Having seen a number of impressively sized B-big giants, Fasolt and Fafner’s entrance as a pair of solid but nearing retirement boiler-suited builders was rather dissatisfying, but these two sibling constructors more than made up for that in their big performance and rounded maturity of voice.  Plus, they do look almost as if they could be twins.  English bass-baritone Simon Bailey brings a subtlety to the role of Fasolt, in showing his developing avuncular affection for Freia.  Under pressure from the gods, the giants have agreed to commute the debt to payment in gold (lots of) but take Freia hostage as collateral.  American bass James Creswell plays the greedy-for-gold Fafner as a supercilious cynic, which makes his murder of his reluctant brother believable.  Fafner’s bludgeoning of Fasolt to death is truly horrific in its callousness.

In the worldview of the Ring Cycle even the gods, or especially the gods, are not beyond cupidity for the gold.  When Loge, the god of fire and Wotan’s Mr.Fixit, brings news of the theft of the Rhine-daughters’ gold, Wotan sees the opportunity to get out of his bargain with the giants.  Donner (a sturdy performance by American baritone Blake Denson), has already tried force, swinging his sledgehammer threateningly.  Fricka, goddess of marriage and Wotan’s wife, has also tried to intervene on behalf of her sister, bringing the voice of reason, in the form of silky-toned mezzo-soprano Madeleine Shaw.

Canadian John Relyea, in his ENO debut, brings a commanding presence in the role of Wotan.  His resonant and velvet-textured bass-baritone gives a majestic feel to the character.  Wotan’s ash spear, hewn from the World Ash Tree, carries the laws of the universe inscribed on its shaft, so he should know better that to subvert them.

The subversion is orchestrated by Loge, the cunning fast-talker diplomat of the gods.   In this role, American Grammy winner Frederick Ballentine almost steals the show.  His quicksilver movements lend an energetic ubiquity to his scenes and the precision and lightness of his tenor voice highlights the wit of the character.   His interaction with the shape-shifting Alberich is like a fast fencing match.  He punctuates each point scored with impish glee, as he outmanoeuvres Alberich even as, with the help of the Tarnhelm, Alberich transmogrifies into a fearsome dragon and then, incautiously, into the aforementioned toad.   

The dynamic struggle between the two continues even as the captive Alberich is relieved of the gold and venomously curses the ring and all it stands for.

Greed and the seeking of power have founded the possession of the gold on three crimes: the theft from the Rhine-maidens, its commandeering from Wotan and the murder of Fasolt.  It is no wonder that Erda deems it appropriate to rise from the earth, as the goddess of wisdom, to warn of the ultimate doom this will all bring, as all the classes of creatures are set one against another.  Here she is accompanied by the Norms, the weavers of destiny (strangely dressed as Girl Guides), whom we don’t normally see until Götterdämmerung, the final opera of the tetralogy, who make Wotan contemplate the sands of times running from their fingers.  The opulent voiced mezzo-soprano Christine Rice is superb as the motherly Erda.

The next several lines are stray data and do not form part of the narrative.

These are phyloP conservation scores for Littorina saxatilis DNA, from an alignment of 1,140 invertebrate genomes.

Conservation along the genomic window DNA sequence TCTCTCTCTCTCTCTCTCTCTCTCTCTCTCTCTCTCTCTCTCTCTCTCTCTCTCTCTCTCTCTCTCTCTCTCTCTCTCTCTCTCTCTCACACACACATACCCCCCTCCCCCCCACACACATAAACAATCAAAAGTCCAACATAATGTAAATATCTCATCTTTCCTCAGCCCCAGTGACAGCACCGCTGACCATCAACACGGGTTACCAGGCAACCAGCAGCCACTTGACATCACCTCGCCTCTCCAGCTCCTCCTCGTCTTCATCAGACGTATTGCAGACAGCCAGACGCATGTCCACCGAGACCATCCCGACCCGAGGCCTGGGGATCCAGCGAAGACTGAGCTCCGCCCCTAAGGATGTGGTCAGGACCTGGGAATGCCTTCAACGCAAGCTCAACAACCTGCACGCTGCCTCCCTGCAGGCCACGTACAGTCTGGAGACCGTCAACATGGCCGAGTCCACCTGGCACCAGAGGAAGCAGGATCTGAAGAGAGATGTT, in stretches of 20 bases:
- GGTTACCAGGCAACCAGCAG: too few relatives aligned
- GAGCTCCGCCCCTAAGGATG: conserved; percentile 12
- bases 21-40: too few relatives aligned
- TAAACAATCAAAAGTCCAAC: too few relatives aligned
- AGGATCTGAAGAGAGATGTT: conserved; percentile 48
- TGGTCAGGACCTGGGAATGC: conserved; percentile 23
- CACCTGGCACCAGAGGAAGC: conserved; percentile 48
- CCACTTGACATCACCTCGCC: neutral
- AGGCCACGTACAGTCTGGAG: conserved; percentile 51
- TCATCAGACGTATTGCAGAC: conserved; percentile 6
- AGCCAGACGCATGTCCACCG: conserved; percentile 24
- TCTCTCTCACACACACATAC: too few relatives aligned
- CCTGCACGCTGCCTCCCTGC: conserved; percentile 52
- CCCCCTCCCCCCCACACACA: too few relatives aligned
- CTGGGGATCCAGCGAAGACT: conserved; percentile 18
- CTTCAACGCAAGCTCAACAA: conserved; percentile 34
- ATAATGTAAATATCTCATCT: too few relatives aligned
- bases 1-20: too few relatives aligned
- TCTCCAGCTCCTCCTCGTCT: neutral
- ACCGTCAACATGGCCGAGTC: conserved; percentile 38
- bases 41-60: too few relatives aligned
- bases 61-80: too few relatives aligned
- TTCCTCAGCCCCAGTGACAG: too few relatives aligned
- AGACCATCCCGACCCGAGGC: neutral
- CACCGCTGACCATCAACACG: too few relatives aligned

Martyn Brabbins conducts the ENO orchestra, augmented to 89 players including hand-bells (as Donner’s anvil) and four harps.  He takes the orchestra forward with assurance, pace and a gloss that grows as the opera develops over nearly three unbroken hours of superb music.

Those harps come into their own as the rainbow bridge is created, accompanying the gorgeously lyrical signing of tenor Julian Hubbard, as Froh, god of spring and of poetry, in a particularly beautiful passage that leads to the climax.  The bridge is quite a spectacle of lustrous glitter falling relentlessly in a continuous fly-drop and is wonderfully lit in, well, all the colours of the rainbow.

Right at the beginning the orchestra is a little cheated of Wagner’s splendidly dramatic prelude, which progress in volume from almost inaudible, and in register, double-basses, bassoons, and so on until the rising horn arpeggio, the nature motif.  A visual foreword is inserted of a naked man (much to the delight of a nearby lady in the audience) dragging in the hewn limb of the World Ash Tree, then becoming more clothed as the tree withers (reminiscent of the fall of Adam).

Chronology has been side-lined in this Ring Cycle, since ENO performed The Valkyrie, the second opera of the Ring last year.  However, if you consider The Rhinegold to be a prequel, it has been inserted in a modern cinematic way after the chronological narrative is well underway.  But then again Wagner himself wrote Der Ring des Nibelungen in a very haphazard order over three decades.   Nevertheless, the future of ENO’s Ring hangs in the balance, due largely to the box-ticking mentality of the Arts Council England.  Siegfried has been now be postponed by ENO, as has the co-production with the Met.  So hunker down.

At the conclusion of ENO’s Rhinegold, the gods retreat into their new Valhalla, a harsh concrete bunker, a blockhouse far different from the sumptuous palace intended to house the gods and fallen heroes.  They pull down the steel shutters against the Rhine-daughters wailing for the loss of their gold … and of innocence, leaving the gods to contemplate the evil that is now wrought in the world.

Mark Aspen, February 2023

Photography by Marc Brenner